I recently had a small “mother moment”. A moment that left me feeling slightly ashamed and wishing I had been better and bigger as a person. Let me clarify, this type of moment is more than just your usual everyday: “damn I shouldn’t have shouted at the kids this morning ”, or “I’m the worst mother in the world because I just bribed my son with Smarties to get him to take a nap with me today (true)”. No, it’s a moment that hits at your core and reveals something about yourself you’d rather not see.
I have had plenty of these moments as a mother, but this particular one came on my son’s first day at school. I was waiting with a mixture of excitement and nervousness as all the little preppies came streaming out. And there he was, my gorgeous Dash, his shy smile slightly wider at the sight of his mum today. “It was great Mama!”
But then his teacher came up and told me that Dash had really missed me all day. She had asked him what he liked to do, to distract him I guess, and he had said “computer games”, so she had let him play a maths game on the computer and it had really helped. She was now suggesting I let him play some at home to encourage him. But, as ridiculous as it sounds I felt panicked. My internal monologue went something like this, “damn, why did he have to say computer games, why couldn’t he say drawing or building cubbies outside or playing imaginary games, or chasing butterflies – not dreaded computer games,! Now she is going to think I’m the type of mother who lets her son play video games. I don’t want her to think all he does is play computer games, I want her to know that he is creative and wonderful and……” …and on went my internal critic.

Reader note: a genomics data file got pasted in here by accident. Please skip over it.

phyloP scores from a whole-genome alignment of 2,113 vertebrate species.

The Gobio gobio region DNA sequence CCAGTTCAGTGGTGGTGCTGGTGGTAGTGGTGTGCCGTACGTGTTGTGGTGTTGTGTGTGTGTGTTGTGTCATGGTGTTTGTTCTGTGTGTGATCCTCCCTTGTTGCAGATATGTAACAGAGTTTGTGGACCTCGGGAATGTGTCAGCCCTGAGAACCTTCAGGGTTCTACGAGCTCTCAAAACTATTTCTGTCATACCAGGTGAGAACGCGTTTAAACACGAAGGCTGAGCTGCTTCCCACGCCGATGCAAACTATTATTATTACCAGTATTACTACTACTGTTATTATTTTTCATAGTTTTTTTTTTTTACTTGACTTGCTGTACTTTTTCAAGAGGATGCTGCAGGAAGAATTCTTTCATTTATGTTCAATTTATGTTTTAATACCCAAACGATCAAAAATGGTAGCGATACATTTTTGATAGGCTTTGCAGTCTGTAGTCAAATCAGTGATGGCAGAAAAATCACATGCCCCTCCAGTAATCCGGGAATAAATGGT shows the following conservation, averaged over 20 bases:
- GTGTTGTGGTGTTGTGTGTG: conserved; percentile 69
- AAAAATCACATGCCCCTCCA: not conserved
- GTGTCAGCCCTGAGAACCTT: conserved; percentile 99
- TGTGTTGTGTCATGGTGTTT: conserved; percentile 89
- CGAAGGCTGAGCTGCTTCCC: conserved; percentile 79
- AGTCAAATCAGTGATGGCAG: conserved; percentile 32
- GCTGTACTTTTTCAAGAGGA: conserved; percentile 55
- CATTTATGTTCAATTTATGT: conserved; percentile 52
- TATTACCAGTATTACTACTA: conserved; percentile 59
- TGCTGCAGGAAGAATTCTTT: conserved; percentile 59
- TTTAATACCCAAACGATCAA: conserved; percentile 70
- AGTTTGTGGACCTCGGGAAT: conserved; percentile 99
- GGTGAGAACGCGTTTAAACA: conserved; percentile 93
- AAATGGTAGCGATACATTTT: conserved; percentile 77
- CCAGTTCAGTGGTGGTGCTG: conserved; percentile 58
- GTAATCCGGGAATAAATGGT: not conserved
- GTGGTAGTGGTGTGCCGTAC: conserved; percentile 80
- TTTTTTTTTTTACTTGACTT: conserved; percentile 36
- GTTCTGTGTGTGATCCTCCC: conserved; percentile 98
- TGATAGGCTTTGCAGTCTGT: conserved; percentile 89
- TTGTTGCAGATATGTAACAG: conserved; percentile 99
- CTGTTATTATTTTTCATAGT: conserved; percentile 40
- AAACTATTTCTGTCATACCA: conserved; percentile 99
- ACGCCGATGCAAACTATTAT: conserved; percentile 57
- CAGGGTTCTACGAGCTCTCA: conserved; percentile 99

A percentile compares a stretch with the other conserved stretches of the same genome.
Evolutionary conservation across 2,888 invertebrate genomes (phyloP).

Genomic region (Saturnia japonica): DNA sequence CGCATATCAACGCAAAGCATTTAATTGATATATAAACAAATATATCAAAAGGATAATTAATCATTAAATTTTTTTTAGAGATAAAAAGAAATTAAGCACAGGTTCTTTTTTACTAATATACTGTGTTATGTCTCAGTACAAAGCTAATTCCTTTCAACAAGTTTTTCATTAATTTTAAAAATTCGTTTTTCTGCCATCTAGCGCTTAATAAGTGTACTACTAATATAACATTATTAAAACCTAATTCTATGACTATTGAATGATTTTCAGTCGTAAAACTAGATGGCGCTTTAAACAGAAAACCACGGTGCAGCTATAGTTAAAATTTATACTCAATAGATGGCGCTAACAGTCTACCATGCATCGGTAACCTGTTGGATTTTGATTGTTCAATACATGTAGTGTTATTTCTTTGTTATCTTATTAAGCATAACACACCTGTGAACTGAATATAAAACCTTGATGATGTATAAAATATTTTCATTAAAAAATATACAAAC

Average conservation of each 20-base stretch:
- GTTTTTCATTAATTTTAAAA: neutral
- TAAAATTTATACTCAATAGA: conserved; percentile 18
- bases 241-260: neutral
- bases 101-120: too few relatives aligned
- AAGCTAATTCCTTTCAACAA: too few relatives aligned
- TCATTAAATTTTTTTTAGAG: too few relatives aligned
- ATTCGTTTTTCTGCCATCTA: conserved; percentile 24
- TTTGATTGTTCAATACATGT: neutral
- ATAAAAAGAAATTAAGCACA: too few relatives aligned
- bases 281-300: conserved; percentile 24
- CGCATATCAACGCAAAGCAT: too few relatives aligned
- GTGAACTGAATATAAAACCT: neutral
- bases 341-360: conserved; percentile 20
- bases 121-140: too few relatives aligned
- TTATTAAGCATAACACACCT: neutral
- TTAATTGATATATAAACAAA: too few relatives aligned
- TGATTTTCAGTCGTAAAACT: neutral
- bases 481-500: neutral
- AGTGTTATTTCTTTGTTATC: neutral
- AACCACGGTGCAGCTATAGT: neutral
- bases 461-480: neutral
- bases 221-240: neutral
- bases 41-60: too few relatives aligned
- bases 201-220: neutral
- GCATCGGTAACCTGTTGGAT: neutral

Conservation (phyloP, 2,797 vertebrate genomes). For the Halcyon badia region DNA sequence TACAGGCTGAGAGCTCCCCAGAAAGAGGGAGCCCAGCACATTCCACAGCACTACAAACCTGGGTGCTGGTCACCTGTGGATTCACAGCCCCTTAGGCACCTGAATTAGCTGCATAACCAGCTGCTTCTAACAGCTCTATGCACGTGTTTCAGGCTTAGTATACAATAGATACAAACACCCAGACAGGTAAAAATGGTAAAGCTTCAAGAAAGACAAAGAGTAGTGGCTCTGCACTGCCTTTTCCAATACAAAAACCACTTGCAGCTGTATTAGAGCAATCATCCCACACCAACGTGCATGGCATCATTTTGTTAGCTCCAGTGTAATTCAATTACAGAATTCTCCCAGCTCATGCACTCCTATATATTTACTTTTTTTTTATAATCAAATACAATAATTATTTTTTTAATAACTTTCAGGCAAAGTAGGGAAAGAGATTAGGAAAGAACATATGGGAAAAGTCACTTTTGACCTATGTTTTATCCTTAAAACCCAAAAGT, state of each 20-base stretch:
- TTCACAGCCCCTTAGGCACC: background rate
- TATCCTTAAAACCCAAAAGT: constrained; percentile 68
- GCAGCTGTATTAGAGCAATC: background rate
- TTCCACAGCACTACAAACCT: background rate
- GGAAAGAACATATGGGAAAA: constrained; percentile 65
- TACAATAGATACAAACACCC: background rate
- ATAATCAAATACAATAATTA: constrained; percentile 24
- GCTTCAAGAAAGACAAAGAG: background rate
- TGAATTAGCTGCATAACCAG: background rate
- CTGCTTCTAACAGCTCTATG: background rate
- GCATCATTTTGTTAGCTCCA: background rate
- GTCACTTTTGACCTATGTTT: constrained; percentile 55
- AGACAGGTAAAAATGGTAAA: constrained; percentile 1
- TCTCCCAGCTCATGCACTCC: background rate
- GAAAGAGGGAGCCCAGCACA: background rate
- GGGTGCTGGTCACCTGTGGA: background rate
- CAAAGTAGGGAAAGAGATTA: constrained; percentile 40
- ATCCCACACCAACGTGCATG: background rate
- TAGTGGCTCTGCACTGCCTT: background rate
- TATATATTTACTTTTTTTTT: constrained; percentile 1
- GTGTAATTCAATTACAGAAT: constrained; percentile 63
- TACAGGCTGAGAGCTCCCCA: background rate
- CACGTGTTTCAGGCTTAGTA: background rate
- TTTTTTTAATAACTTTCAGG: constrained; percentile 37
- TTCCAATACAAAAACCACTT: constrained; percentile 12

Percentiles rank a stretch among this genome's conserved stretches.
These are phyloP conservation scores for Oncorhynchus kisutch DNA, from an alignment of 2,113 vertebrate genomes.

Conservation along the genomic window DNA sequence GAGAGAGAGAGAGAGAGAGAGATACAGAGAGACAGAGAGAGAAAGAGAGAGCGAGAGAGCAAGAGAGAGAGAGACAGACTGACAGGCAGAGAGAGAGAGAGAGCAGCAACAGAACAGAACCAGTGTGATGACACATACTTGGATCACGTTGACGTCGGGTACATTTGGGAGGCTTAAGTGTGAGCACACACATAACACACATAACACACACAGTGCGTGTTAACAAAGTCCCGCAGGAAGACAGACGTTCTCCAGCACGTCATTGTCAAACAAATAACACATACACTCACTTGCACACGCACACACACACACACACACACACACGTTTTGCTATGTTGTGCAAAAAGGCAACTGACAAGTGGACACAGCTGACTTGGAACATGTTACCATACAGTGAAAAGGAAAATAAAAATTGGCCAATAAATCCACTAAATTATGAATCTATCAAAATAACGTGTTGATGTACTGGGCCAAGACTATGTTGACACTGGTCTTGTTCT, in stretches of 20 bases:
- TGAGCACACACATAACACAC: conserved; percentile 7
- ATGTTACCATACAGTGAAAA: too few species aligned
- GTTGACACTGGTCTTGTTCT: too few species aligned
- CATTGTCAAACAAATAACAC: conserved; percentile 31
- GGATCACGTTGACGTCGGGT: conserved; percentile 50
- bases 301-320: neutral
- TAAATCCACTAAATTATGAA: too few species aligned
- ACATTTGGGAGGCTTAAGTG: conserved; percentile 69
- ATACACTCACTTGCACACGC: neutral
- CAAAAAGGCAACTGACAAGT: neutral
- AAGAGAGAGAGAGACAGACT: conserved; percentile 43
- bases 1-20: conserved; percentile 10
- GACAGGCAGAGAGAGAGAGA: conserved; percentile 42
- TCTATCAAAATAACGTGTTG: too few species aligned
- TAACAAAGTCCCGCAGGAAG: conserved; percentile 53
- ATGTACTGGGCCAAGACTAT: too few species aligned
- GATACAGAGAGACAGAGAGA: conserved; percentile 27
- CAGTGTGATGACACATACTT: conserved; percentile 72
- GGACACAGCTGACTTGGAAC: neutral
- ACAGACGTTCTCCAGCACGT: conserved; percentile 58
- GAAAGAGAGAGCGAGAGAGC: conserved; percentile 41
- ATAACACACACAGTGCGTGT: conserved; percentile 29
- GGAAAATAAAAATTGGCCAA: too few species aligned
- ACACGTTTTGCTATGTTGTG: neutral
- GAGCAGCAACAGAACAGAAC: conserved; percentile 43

In that moment I was not concerned that my son was sad all day, nor was I noticing how caring his teacher was being. All I could think about was myself, – how his comment would reflect on me. I wanted him to be different in that moment. I didn’t want him to be Dash in that moment. And that is what I am ashamed of.
The reality is that my son does love computer games. He does love a lot of other things as well, but at present he would play them all day if I let him. But this doesn’t fit into my image of him or the type of mother that I want people to think I am. I was shocked to realize that at some level I don’t fully accept Dash for Dash. I sometimes wish he were slightly different. At kinder while all the other kids were drawing smiling faces and flowers and sunshine, Dash was drawing spies shooting each other and I wished he wasn’t. When his kinder teacher told me last year that he was into concepts that were too adult, instead of feeling proud that my son was really bright and inquisitive I was embarrassed and wished he were like every other kid. But Dash is Dash. And Dash is amazing! He is so intelligent and funny and challenging and kind and serious and gentle and creative and, among other things, very into computer games. And he is his own person. I think as parents we often fail to see this. We view our kids as extensions of ourselves, and thus think they can reflect badly on us. But they aren’t, they are very much their own person.
Seeing this aspect of myself, this smallness, has made me realize how much I worry about what other people think and how this causes me great anxiety. In reality I think it is myself that I don’t accept a lot of the time. And so this small moment has really become such a gift, helping me become a bigger person and a better mother. It has truly shown me that the cliché is true, our children really are the best teachers, but only if we are willing to face these moments within ourselves.